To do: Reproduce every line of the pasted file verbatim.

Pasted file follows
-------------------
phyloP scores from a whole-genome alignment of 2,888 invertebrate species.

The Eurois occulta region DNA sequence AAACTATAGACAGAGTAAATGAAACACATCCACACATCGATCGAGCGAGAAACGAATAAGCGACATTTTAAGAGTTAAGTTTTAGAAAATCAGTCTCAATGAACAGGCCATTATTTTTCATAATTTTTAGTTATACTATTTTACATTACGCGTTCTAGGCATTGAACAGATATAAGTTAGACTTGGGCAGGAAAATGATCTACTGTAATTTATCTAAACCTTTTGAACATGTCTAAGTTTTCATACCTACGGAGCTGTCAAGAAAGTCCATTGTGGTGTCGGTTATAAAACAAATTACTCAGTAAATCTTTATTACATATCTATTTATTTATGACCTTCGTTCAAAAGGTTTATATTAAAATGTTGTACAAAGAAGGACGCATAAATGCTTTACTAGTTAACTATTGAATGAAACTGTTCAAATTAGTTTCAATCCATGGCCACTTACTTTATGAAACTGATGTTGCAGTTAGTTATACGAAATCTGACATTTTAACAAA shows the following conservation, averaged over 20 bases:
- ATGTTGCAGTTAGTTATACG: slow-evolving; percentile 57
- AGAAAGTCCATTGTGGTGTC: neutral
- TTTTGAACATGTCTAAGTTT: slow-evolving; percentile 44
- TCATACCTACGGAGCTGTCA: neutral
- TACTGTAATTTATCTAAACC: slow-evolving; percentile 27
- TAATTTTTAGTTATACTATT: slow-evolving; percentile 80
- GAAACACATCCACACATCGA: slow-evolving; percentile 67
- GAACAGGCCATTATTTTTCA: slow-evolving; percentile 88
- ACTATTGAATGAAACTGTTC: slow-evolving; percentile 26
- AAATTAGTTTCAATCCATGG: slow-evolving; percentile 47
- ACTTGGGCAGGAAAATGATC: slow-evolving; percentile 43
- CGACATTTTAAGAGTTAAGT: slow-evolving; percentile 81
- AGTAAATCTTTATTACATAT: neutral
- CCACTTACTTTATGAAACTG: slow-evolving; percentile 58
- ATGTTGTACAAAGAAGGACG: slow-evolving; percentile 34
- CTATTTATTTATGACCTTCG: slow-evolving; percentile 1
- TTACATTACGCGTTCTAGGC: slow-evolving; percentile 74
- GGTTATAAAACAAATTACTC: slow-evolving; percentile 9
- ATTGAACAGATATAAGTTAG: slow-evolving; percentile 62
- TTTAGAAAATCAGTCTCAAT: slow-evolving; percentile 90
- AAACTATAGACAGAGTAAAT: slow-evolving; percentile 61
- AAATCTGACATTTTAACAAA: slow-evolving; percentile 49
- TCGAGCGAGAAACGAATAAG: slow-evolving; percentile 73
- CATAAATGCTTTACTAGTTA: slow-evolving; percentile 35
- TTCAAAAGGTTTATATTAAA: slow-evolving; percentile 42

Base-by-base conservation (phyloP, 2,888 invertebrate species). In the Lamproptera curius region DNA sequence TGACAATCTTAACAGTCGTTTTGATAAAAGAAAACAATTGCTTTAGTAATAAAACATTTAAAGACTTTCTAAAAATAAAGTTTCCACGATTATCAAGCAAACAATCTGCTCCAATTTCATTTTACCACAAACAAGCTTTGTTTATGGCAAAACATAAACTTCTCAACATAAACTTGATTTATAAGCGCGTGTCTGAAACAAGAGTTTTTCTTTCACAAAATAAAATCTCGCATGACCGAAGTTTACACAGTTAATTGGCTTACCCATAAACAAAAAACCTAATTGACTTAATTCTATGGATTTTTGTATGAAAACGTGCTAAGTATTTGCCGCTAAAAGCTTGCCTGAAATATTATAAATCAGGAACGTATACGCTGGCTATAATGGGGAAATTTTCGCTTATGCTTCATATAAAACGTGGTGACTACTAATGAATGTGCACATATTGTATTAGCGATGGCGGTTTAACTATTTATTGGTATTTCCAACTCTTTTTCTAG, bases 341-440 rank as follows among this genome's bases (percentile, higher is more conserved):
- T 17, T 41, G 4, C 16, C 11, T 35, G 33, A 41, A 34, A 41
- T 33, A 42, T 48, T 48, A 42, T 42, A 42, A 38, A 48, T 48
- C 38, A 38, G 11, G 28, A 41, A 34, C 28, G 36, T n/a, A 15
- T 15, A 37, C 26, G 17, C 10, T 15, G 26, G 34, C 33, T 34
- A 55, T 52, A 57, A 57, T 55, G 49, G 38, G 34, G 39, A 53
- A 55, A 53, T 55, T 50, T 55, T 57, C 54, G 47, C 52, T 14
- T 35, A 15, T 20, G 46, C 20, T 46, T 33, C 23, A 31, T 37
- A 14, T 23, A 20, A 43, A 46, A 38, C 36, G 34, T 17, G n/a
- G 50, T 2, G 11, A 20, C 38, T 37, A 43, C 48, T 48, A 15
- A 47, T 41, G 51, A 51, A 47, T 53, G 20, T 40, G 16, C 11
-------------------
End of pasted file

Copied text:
phyloP scores from a whole-genome alignment of 2,888 invertebrate species.

The Eurois occulta region DNA sequence AAACTATAGACAGAGTAAATGAAACACATCCACACATCGATCGAGCGAGAAACGAATAAGCGACATTTTAAGAGTTAAGTTTTAGAAAATCAGTCTCAATGAACAGGCCATTATTTTTCATAATTTTTAGTTATACTATTTTACATTACGCGTTCTAGGCATTGAACAGATATAAGTTAGACTTGGGCAGGAAAATGATCTACTGTAATTTATCTAAACCTTTTGAACATGTCTAAGTTTTCATACCTACGGAGCTGTCAAGAAAGTCCATTGTGGTGTCGGTTATAAAACAAATTACTCAGTAAATCTTTATTACATATCTATTTATTTATGACCTTCGTTCAAAAGGTTTATATTAAAATGTTGTACAAAGAAGGACGCATAAATGCTTTACTAGTTAACTATTGAATGAAACTGTTCAAATTAGTTTCAATCCATGGCCACTTACTTTATGAAACTGATGTTGCAGTTAGTTATACGAAATCTGACATTTTAACAAA shows the following conservation, averaged over 20 bases:
- ATGTTGCAGTTAGTTATACG: slow-evolving; percentile 57
- AGAAAGTCCATTGTGGTGTC: neutral
- TTTTGAACATGTCTAAGTTT: slow-evolving; percentile 44
- TCATACCTACGGAGCTGTCA: neutral
- TACTGTAATTTATCTAAACC: slow-evolving; percentile 27
- TAATTTTTAGTTATACTATT: slow-evolving; percentile 80
- GAAACACATCCACACATCGA: slow-evolving; percentile 67
- GAACAGGCCATTATTTTTCA: slow-evolving; percentile 88
- ACTATTGAATGAAACTGTTC: slow-evolving; percentile 26
- AAATTAGTTTCAATCCATGG: slow-evolving; percentile 47
- ACTTGGGCAGGAAAATGATC: slow-evolving; percentile 43
- CGACATTTTAAGAGTTAAGT: slow-evolving; percentile 81
- AGTAAATCTTTATTACATAT: neutral
- CCACTTACTTTATGAAACTG: slow-evolving; percentile 58
- ATGTTGTACAAAGAAGGACG: slow-evolving; percentile 34
- CTATTTATTTATGACCTTCG: slow-evolving; percentile 1
- TTACATTACGCGTTCTAGGC: slow-evolving; percentile 74
- GGTTATAAAACAAATTACTC: slow-evolving; percentile 9
- ATTGAACAGATATAAGTTAG: slow-evolving; percentile 62
- TTTAGAAAATCAGTCTCAAT: slow-evolving; percentile 90
- AAACTATAGACAGAGTAAAT: slow-evolving; percentile 61
- AAATCTGACATTTTAACAAA: slow-evolving; percentile 49
- TCGAGCGAGAAACGAATAAG: slow-evolving; percentile 73
- CATAAATGCTTTACTAGTTA: slow-evolving; percentile 35
- TTCAAAAGGTTTATATTAAA: slow-evolving; percentile 42

Base-by-base conservation (phyloP, 2,888 invertebrate species). In the Lamproptera curius region DNA sequence TGACAATCTTAACAGTCGTTTTGATAAAAGAAAACAATTGCTTTAGTAATAAAACATTTAAAGACTTTCTAAAAATAAAGTTTCCACGATTATCAAGCAAACAATCTGCTCCAATTTCATTTTACCACAAACAAGCTTTGTTTATGGCAAAACATAAACTTCTCAACATAAACTTGATTTATAAGCGCGTGTCTGAAACAAGAGTTTTTCTTTCACAAAATAAAATCTCGCATGACCGAAGTTTACACAGTTAATTGGCTTACCCATAAACAAAAAACCTAATTGACTTAATTCTATGGATTTTTGTATGAAAACGTGCTAAGTATTTGCCGCTAAAAGCTTGCCTGAAATATTATAAATCAGGAACGTATACGCTGGCTATAATGGGGAAATTTTCGCTTATGCTTCATATAAAACGTGGTGACTACTAATGAATGTGCACATATTGTATTAGCGATGGCGGTTTAACTATTTATTGGTATTTCCAACTCTTTTTCTAG, bases 341-440 rank as follows among this genome's bases (percentile, higher is more conserved):
- T 17, T 41, G 4, C 16, C 11, T 35, G 33, A 41, A 34, A 41
- T 33, A 42, T 48, T 48, A 42, T 42, A 42, A 38, A 48, T 48
- C 38, A 38, G 11, G 28, A 41, A 34, C 28, G 36, T n/a, A 15
- T 15, A 37, C 26, G 17, C 10, T 15, G 26, G 34, C 33, T 34
- A 55, T 52, A 57, A 57, T 55, G 49, G 38, G 34, G 39, A 53
- A 55, A 53, T 55, T 50, T 55, T 57, C 54, G 47, C 52, T 14
- T 35, A 15, T 20, G 46, C 20, T 46, T 33, C 23, A 31, T 37
- A 14, T 23, A 20, A 43, A 46, A 38, C 36, G 34, T 17, G n/a
- G 50, T 2, G 11, A 20, C 38, T 37, A 43, C 48, T 48, A 15
- A 47, T 41, G 51, A 51, A 47, T 53, G 20, T 40, G 16, C 11